The statement came in response to a freedom of information request submitted by the Hargreaves Lansdown consultancy firm.
"The new state pension will ultimately be a simpler and fairer system. However, in the short term it will be complicated and many people are likely to get less than they may expect," Tom McPhail, Head of Pensions Research at Hargreaves Lansdown, said, as quoted by the Guardian.
The reform to the state pension was introduced by the government two years ago and envisaged a flat-rate pension for UK citizens retiring starting from 2016. The reform is not supposed to affect the 11 million already claiming state pensions.
Pensioners who were self-employed and so not paying contributions to the National Insurance (NI) system or people with gaps in their contributions, such as housewives, are likely to receive less, the Guardian reported. Those who made NI contributions for less than five years will not receive any state pension at all.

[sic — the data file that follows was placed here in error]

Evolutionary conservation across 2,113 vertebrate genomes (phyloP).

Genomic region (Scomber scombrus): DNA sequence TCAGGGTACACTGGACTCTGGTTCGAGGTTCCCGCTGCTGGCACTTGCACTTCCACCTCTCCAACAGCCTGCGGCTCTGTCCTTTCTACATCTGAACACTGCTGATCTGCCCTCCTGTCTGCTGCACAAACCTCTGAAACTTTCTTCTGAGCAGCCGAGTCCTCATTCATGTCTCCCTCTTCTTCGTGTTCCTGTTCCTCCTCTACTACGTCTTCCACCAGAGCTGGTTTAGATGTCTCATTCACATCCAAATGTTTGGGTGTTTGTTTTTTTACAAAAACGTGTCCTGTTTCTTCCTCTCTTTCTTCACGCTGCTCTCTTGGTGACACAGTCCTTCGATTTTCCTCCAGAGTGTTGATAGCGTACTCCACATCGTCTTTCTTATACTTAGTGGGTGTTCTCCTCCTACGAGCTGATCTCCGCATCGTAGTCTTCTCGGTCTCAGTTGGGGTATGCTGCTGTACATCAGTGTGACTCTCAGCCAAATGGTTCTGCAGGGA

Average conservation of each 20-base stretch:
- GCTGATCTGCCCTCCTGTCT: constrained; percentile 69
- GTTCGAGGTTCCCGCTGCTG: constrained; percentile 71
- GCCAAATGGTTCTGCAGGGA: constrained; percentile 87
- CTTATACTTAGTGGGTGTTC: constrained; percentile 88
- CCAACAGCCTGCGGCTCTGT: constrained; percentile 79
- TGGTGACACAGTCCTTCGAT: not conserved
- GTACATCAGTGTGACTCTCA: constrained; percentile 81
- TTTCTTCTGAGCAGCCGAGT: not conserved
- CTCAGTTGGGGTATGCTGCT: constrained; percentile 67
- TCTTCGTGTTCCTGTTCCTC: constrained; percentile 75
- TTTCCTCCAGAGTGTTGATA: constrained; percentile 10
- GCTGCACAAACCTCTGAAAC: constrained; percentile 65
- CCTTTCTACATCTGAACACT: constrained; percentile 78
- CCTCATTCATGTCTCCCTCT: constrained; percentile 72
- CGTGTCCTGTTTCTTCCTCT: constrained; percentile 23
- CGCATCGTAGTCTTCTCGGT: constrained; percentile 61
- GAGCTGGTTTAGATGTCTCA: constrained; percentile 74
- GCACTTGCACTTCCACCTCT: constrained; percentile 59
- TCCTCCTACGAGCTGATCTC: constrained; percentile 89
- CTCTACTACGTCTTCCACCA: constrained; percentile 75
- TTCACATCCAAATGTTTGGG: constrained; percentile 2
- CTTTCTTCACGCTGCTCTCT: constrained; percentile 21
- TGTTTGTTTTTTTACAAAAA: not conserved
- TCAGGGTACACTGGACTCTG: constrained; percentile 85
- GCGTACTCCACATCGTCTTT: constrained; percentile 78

Additionally, after April 2017 people will have to work for 35 years instead of 30 to receive the full state pension, according to the Guardian.